same scalability as the underlying multicast flow.
The corresponding extensions to ICE and STUN for such a STUN- The corresponding extensions to ICE and STUN for such a STUN-
triggered RSVP Proxy approach are beyond the scope of this document. triggered RSVP Proxy approach are beyond the scope of this document.
They may be defined in the future in a separate document. They may be defined in the future in a separate document.
4.5. Application_Entity-Controlled Proxy 4.5. Application_Entity-Controlled Proxy
In this approach, it is assumed that an entity involved in the In this approach, it is assumed that an entity involved in the
application level signaling controls an RSVP Proxy which is located application level signaling controls an RSVP Proxy which is located
in the datapath of the application flows (i.e. "on-path"). With this in the datapath of the application flows (i.e. "on-path"). With this
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are low in processing power and functionality, having an RSVP daemon are low in processing power and functionality, having an RSVP daemon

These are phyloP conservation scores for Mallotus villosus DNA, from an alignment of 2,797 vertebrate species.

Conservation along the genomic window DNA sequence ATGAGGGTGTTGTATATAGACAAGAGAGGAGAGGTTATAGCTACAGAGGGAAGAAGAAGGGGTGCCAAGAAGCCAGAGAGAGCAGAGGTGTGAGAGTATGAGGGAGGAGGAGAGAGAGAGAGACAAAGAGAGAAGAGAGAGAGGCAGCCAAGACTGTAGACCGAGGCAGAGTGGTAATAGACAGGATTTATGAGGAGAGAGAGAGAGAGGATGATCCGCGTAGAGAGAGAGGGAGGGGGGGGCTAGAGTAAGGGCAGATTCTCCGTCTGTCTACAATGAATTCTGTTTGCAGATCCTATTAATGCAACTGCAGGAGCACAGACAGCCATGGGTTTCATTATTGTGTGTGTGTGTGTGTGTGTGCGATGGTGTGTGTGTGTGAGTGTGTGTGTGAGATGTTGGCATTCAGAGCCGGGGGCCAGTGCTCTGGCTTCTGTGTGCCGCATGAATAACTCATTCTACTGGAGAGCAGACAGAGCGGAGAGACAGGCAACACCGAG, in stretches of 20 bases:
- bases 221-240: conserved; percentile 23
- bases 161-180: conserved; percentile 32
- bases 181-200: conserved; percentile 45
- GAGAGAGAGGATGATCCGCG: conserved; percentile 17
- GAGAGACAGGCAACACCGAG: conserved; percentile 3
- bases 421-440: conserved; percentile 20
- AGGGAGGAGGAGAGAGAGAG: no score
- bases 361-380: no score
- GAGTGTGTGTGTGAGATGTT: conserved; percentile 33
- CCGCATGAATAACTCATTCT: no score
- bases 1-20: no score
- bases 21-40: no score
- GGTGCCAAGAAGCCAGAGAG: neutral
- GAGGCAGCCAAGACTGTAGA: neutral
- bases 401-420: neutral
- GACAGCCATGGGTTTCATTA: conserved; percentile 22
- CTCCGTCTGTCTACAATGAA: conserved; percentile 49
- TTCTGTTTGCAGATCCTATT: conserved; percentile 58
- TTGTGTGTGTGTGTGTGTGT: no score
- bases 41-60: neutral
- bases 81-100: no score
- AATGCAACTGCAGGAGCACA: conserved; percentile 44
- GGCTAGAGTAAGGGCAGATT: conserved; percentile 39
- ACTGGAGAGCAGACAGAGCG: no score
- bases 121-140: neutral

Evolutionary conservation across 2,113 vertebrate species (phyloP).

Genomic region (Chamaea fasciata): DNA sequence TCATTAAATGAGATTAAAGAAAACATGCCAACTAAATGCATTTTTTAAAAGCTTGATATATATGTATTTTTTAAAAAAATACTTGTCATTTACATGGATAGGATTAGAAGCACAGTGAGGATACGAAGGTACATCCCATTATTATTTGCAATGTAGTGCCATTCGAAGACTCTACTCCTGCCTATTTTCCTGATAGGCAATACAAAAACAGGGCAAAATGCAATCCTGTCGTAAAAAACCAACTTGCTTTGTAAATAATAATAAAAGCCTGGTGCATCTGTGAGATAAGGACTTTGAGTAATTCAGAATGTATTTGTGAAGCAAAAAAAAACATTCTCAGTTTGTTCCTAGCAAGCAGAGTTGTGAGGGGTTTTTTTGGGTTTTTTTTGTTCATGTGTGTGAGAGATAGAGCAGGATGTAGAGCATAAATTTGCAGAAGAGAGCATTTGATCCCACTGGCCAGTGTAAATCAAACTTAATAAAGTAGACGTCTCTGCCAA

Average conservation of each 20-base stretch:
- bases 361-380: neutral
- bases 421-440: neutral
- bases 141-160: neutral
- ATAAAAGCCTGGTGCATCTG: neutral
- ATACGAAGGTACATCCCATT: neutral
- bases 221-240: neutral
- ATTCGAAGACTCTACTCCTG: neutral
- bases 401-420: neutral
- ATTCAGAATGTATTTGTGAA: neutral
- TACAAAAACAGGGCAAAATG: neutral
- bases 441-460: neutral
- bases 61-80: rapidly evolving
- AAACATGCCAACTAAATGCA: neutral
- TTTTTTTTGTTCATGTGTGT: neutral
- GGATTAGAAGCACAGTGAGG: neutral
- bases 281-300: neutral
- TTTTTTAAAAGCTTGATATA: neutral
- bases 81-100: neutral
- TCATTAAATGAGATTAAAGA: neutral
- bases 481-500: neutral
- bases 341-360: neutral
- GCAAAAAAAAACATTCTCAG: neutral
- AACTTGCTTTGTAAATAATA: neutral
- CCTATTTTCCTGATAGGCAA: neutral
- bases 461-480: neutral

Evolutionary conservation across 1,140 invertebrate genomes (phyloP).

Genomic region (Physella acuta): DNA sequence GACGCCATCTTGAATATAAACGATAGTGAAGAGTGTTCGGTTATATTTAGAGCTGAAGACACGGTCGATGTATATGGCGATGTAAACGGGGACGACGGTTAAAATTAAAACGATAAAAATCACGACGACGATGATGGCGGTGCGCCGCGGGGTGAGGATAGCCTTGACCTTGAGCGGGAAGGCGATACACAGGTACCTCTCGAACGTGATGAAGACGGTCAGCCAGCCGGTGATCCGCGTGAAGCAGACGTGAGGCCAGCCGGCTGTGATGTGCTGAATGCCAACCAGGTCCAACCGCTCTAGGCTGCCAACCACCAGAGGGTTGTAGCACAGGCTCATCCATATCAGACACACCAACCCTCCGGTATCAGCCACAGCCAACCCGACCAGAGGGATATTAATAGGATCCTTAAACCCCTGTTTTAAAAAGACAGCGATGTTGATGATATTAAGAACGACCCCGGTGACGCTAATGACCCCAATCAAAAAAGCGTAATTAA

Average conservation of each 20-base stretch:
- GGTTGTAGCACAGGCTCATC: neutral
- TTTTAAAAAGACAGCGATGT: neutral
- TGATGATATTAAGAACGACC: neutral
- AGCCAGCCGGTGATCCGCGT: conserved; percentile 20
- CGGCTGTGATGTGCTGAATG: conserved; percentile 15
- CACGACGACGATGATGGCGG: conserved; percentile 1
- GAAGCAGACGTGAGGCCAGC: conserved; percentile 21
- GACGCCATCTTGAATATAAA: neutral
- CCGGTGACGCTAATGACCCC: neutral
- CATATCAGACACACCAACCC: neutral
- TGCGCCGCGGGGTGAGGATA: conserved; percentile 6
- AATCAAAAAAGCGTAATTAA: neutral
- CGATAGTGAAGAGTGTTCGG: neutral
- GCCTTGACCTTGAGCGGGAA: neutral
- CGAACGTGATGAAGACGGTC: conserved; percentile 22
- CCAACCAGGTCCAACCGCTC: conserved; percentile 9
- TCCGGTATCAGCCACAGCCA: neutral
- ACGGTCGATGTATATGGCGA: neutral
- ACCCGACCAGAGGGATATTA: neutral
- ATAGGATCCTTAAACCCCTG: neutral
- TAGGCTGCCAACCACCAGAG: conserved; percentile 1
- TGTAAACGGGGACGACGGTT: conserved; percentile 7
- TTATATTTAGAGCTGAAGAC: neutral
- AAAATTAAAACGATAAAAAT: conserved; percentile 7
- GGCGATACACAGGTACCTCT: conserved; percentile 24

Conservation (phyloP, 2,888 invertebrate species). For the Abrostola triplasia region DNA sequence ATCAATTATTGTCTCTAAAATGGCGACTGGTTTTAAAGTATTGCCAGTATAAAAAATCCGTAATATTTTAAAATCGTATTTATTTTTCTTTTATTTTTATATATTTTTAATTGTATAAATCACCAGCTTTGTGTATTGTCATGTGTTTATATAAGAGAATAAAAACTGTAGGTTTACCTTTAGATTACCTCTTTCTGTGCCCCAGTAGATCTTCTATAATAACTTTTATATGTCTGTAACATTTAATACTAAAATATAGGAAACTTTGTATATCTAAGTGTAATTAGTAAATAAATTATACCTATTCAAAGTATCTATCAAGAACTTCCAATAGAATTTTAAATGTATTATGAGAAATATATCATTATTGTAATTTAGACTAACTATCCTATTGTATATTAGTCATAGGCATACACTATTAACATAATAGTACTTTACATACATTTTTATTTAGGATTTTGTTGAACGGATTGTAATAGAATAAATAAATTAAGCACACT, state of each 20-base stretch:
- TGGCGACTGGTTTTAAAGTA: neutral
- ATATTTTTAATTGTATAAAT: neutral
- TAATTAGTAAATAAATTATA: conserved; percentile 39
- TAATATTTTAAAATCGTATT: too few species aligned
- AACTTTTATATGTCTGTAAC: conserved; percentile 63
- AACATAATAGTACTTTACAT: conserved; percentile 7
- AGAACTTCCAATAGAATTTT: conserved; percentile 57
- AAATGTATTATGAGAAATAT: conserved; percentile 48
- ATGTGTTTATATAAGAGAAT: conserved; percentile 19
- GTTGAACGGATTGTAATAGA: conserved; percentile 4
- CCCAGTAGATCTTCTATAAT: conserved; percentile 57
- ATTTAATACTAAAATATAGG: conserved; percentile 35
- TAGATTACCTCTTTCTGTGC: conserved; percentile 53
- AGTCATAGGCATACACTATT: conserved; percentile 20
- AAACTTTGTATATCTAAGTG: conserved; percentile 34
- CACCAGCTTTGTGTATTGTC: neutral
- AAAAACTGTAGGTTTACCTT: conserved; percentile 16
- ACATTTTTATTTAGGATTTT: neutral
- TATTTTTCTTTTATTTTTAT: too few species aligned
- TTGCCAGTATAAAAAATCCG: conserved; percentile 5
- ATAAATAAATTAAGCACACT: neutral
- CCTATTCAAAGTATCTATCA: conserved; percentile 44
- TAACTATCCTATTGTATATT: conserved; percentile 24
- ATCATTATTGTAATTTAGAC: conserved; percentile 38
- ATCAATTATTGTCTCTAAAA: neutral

run and take care of the signaling may introduce unnecessary run and take care of the signaling may introduce unnecessary
overhead. One article [Kars01] proposes to create a remote API so overhead. One article [Kars01] proposes to create a remote API so
that the daemon would in fact run on the end-host's default router that the daemon would in fact run on the end-host's default router
and the end-host application would send its requests to that daemon. and the end-host application would send its requests to that daemon.
Thus, we can have deployments, where an end host uses some Thus, we can have deployments, where an end host uses some
lightweight protocol to communicate with its pre-defined RSVP router lightweight protocol to communicate with its pre-defined RSVP router
- a form of RSVP proxy. Such a lightweight protocol is outside the - a form of RSVP proxy. Such a lightweight protocol is outside the
scope of the present document. scope of the present document.
4.9. Reachability Considerations
There may be situations where the RSVP Receiver Proxy is reachable by
the sender, while the receiver itself is not. In such situations, it
is possible that the RSVP Receiver Proxy is not always aware that the
receiver is unreachable, and consequently may accept to establish an
RSVP reservation on behalf of that receiver. This would result in
unnecessary reservation establishment and unnecessary network
resource consumption.
This is not considered a significant practical concern for a number